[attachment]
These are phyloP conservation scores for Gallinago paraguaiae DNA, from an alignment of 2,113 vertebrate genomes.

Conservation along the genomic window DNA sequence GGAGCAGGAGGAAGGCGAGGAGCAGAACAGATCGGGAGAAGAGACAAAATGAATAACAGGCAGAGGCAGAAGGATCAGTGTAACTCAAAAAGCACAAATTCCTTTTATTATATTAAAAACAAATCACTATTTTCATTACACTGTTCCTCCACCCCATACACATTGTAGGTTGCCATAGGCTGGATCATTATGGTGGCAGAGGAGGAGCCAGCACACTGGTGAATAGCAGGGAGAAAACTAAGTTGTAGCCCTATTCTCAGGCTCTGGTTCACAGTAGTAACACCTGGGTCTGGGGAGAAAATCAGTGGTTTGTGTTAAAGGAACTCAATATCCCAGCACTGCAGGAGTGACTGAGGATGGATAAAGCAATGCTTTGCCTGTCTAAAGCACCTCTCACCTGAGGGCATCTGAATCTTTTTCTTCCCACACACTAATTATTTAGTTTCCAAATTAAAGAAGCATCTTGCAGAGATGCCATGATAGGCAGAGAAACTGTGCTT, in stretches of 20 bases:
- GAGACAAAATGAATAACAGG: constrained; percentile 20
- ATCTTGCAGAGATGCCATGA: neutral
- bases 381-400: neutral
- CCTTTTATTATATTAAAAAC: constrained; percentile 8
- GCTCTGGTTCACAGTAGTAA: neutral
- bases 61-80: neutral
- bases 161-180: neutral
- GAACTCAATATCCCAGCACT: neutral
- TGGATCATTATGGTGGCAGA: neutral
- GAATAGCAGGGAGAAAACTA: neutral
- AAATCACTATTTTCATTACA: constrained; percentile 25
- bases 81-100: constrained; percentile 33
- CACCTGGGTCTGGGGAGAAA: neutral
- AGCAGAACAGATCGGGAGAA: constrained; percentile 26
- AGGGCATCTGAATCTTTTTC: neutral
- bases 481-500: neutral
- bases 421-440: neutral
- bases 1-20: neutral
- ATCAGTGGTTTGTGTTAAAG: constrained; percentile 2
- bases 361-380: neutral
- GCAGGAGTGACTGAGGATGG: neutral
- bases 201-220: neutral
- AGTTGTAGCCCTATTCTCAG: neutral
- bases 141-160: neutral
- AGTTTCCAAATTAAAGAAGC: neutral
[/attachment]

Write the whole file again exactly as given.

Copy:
These are phyloP conservation scores for Gallinago paraguaiae DNA, from an alignment of 2,113 vertebrate genomes.

Conservation along the genomic window DNA sequence GGAGCAGGAGGAAGGCGAGGAGCAGAACAGATCGGGAGAAGAGACAAAATGAATAACAGGCAGAGGCAGAAGGATCAGTGTAACTCAAAAAGCACAAATTCCTTTTATTATATTAAAAACAAATCACTATTTTCATTACACTGTTCCTCCACCCCATACACATTGTAGGTTGCCATAGGCTGGATCATTATGGTGGCAGAGGAGGAGCCAGCACACTGGTGAATAGCAGGGAGAAAACTAAGTTGTAGCCCTATTCTCAGGCTCTGGTTCACAGTAGTAACACCTGGGTCTGGGGAGAAAATCAGTGGTTTGTGTTAAAGGAACTCAATATCCCAGCACTGCAGGAGTGACTGAGGATGGATAAAGCAATGCTTTGCCTGTCTAAAGCACCTCTCACCTGAGGGCATCTGAATCTTTTTCTTCCCACACACTAATTATTTAGTTTCCAAATTAAAGAAGCATCTTGCAGAGATGCCATGATAGGCAGAGAAACTGTGCTT, in stretches of 20 bases:
- GAGACAAAATGAATAACAGG: constrained; percentile 20
- ATCTTGCAGAGATGCCATGA: neutral
- bases 381-400: neutral
- CCTTTTATTATATTAAAAAC: constrained; percentile 8
- GCTCTGGTTCACAGTAGTAA: neutral
- bases 61-80: neutral
- bases 161-180: neutral
- GAACTCAATATCCCAGCACT: neutral
- TGGATCATTATGGTGGCAGA: neutral
- GAATAGCAGGGAGAAAACTA: neutral
- AAATCACTATTTTCATTACA: constrained; percentile 25
- bases 81-100: constrained; percentile 33
- CACCTGGGTCTGGGGAGAAA: neutral
- AGCAGAACAGATCGGGAGAA: constrained; percentile 26
- AGGGCATCTGAATCTTTTTC: neutral
- bases 481-500: neutral
- bases 421-440: neutral
- bases 1-20: neutral
- ATCAGTGGTTTGTGTTAAAG: constrained; percentile 2
- bases 361-380: neutral
- GCAGGAGTGACTGAGGATGG: neutral
- bases 201-220: neutral
- AGTTGTAGCCCTATTCTCAG: neutral
- bases 141-160: neutral
- AGTTTCCAAATTAAAGAAGC: neutral